Douglas Hartree's parents were Eva Rayner, who played a major role in public life being president of the National Council of Women and mayor of Cambridge, and William Hartree who taught in the engineering laboratory a the University of Cambridge. Eva and William had three sons; Douglas was the oldest and both of his two younger brothers died before reaching adulthood.
Douglas's school education was in Cambridge and Petersfield. It was at Bedales school that he first became interested in mathematics and this was due to the excellent teaching of the subject at that school. He entered St John's College Cambridge in 1915 but World War I interrupted his studies and he joined a team studying anti-aircraft gunnery.
He returned to Cambridge after the war and graduated in 1921 but, perhaps because of his interrupted studies, he only obtained a Second Class degree in Natural Sciences. However he went on to obtain a doctorate in 1926 and, after being a Fellow of St John's College (1924-27) and Christ's College (1928-29), he was appointed professor of applied mathematics at the University of Manchester. During his studies at Cambridge he married Elaine Charlton of Keswick in 1923. They had one daughter and two sons.
Hartree held the chair at Manchester from 1929 to 1937 when he moved to the chair of theoretical physics. After undertaking work with the Ministry of Supply during World War II, he was appointed Plummer Professor of Mathematical Physics at Cambridge in 1946. He held this post until his death.
Hartree was basically a theoretical physicist, and he developed powerful methods in numerical analysis. His initial interest in numerical methods arose from his work on anti-aircraft gunnery in 1916-18. However Niels Bohr gave a lecture course in Cambridge in 1921 and Hartree was much influenced, working on applications of numerical methods for integrating differential equations to calculate atomic wave functions.
Hartree learnt of a differential analyzer being developed by Vannevar Bush in the USA. This machine, first proposed by Lord Kelvin (William Thomson), performs integration with a wheel rolling on a rotating disk. Hartree visited Boston to learn about the workings of the differential analyzer, then returned to Manchester and built his own.
The differential analyzer was soon to be replaced by electronic computers and when John Eckert set up ENIAC, Hartree was asked to go to the USA to advise on its use. He showed how to use ENIAC to calculate trajectories of projectiles. In his inaugural address on his appointment to the chair in Cambridge in 1946 he said:-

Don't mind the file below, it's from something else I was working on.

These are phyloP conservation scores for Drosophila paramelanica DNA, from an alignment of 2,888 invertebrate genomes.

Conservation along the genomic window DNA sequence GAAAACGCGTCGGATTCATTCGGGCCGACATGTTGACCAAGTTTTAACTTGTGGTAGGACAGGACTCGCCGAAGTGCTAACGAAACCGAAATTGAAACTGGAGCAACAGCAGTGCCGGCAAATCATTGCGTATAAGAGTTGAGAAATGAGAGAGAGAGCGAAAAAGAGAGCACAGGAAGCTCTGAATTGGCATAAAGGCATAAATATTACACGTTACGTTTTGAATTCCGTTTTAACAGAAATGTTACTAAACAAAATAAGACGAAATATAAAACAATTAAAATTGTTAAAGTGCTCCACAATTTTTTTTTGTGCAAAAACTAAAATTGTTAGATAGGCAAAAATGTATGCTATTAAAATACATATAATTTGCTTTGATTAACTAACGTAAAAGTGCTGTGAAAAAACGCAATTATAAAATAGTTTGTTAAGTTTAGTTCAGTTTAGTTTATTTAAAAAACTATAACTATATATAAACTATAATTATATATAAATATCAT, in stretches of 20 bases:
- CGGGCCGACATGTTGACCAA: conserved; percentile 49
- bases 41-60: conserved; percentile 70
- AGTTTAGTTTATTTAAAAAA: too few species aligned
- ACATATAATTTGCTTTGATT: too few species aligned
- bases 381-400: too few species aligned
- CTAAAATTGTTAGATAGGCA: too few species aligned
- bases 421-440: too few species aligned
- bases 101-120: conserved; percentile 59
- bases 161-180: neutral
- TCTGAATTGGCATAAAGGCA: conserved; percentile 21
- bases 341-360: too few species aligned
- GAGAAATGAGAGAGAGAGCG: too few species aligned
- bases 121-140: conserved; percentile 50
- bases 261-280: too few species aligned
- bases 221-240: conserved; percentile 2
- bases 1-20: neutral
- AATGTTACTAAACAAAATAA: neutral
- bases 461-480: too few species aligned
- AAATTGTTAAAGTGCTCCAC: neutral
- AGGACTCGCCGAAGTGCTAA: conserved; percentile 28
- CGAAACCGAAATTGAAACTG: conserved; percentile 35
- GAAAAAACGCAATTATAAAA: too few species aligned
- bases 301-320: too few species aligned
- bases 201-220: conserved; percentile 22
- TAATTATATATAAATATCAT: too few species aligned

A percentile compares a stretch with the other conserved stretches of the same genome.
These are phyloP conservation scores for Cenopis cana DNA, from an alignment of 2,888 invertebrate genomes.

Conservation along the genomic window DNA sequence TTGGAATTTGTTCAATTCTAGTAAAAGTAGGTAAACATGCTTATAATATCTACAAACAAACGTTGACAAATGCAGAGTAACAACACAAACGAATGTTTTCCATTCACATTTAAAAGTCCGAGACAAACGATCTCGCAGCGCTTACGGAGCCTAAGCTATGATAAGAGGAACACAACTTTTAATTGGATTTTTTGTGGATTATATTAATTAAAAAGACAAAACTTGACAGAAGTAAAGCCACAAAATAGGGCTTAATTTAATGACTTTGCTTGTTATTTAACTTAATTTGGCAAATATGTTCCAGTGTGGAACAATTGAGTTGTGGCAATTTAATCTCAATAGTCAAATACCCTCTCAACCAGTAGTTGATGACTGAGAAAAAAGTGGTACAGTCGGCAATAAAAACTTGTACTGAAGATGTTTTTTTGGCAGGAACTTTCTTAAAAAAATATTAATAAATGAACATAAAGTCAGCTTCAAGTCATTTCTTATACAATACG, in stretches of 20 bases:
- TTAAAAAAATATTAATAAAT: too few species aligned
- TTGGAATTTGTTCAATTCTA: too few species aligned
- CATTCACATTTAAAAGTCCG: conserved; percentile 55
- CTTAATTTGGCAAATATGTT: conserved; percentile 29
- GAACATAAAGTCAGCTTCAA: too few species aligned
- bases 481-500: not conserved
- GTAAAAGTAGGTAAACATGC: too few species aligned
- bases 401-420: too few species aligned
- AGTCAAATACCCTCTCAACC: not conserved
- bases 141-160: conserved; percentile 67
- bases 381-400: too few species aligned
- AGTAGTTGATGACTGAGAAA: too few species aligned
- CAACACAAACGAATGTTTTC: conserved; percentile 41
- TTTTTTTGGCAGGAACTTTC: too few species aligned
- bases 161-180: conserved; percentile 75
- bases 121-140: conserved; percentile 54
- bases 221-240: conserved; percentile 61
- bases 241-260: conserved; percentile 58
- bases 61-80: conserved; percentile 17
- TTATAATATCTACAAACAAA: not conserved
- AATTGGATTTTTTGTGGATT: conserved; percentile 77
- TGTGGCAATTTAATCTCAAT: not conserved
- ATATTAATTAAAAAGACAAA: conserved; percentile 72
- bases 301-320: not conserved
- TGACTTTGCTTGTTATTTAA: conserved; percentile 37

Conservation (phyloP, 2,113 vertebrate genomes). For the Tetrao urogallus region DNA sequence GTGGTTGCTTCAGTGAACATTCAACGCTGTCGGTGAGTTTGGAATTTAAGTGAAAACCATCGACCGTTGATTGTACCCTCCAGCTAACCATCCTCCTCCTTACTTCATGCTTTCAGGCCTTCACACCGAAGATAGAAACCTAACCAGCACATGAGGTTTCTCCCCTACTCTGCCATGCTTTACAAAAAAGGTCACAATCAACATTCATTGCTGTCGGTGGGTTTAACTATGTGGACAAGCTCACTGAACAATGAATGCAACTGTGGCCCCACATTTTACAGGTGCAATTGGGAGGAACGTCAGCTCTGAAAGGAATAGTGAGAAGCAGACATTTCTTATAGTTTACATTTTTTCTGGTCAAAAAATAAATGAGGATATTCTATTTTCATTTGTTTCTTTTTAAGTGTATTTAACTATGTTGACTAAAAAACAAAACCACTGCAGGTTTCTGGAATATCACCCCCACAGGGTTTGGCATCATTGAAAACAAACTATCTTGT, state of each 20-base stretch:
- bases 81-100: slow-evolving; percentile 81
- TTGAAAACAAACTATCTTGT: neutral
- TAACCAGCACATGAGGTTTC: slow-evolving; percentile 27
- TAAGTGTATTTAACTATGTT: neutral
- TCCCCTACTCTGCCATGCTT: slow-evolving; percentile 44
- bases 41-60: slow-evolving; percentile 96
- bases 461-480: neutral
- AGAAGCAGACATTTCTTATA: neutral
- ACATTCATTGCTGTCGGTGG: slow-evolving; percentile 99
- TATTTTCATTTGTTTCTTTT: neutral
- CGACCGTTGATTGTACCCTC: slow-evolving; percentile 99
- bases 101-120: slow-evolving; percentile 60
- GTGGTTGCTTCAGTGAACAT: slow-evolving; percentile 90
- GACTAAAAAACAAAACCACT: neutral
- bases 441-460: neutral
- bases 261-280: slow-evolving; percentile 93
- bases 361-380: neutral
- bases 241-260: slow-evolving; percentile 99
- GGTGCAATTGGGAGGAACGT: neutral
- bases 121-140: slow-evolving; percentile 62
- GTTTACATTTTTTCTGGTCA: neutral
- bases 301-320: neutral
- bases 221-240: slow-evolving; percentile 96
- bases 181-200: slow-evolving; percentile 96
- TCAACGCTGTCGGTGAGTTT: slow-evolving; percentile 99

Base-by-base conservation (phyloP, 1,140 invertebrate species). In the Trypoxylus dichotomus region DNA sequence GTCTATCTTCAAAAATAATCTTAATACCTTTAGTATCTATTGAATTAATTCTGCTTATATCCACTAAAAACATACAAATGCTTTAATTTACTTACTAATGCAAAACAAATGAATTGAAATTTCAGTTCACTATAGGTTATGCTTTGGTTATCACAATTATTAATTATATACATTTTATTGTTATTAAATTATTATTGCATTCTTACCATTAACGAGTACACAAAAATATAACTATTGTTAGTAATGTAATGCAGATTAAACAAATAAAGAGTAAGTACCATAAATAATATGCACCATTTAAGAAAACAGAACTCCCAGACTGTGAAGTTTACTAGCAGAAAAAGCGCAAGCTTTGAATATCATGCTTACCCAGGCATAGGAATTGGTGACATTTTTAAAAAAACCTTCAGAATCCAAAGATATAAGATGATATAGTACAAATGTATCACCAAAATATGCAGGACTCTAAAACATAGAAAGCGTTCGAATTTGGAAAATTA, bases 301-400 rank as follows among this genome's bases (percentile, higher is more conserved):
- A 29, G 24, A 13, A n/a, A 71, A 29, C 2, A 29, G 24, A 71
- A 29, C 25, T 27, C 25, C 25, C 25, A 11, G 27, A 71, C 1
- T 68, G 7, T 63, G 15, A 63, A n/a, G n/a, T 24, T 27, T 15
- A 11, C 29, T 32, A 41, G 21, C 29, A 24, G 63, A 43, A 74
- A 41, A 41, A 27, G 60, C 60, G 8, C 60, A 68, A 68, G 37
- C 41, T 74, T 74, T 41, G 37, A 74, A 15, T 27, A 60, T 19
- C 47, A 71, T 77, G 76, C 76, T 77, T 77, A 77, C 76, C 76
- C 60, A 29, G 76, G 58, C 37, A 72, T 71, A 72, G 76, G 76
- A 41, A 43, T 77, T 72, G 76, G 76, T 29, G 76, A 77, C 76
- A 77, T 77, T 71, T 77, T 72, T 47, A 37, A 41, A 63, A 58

It may well be that the high-speed digital computer will have as great an influence on civilization as the advent of nuclear power.
In addition to applying numerical methods to ballistics, Hartree applied them to the physics of the atmosphere and to hydrodynamics. He wrote a number of important books including Numerical analysis in 1952 which became a classic of the subject. In this book he writes:-
Anyone intending to undertake a serious piece of calculation should realise that adequate checking against mistakes is an essential part of any satisfactory numerical process. No one, and no machine, is infallible, and it may fairly be said that the ideal to aim at is not to avoid mistakes entirely, but to find all mistakes that are made, and so free the work from any unidentified mistakes.
One of Hartree's strengths was in the breadth of his research knowledge. He was also an outstanding lecturer, able to sum up the level of his audience with his intuition, and brilliantly pitch his explanations for maximum effect. He had many interests outside mathematics, especially music with both his piano playing and conducting an amateur orchestra. Another interest, which he had from boyhood, was railways, particularly in the problems of signalling. He put his mathematical skills to good use in this hobby later in his life when he advised railway companies on their traffic problems.
He is described in  as follows:-
The kindest of men, he set up or recognised no barriers between himself and others; differences in age, in particular, meant nothing to him and men a fraction of his age felt at ease in his presence.
Article by: J J O'Connor and E F Robertson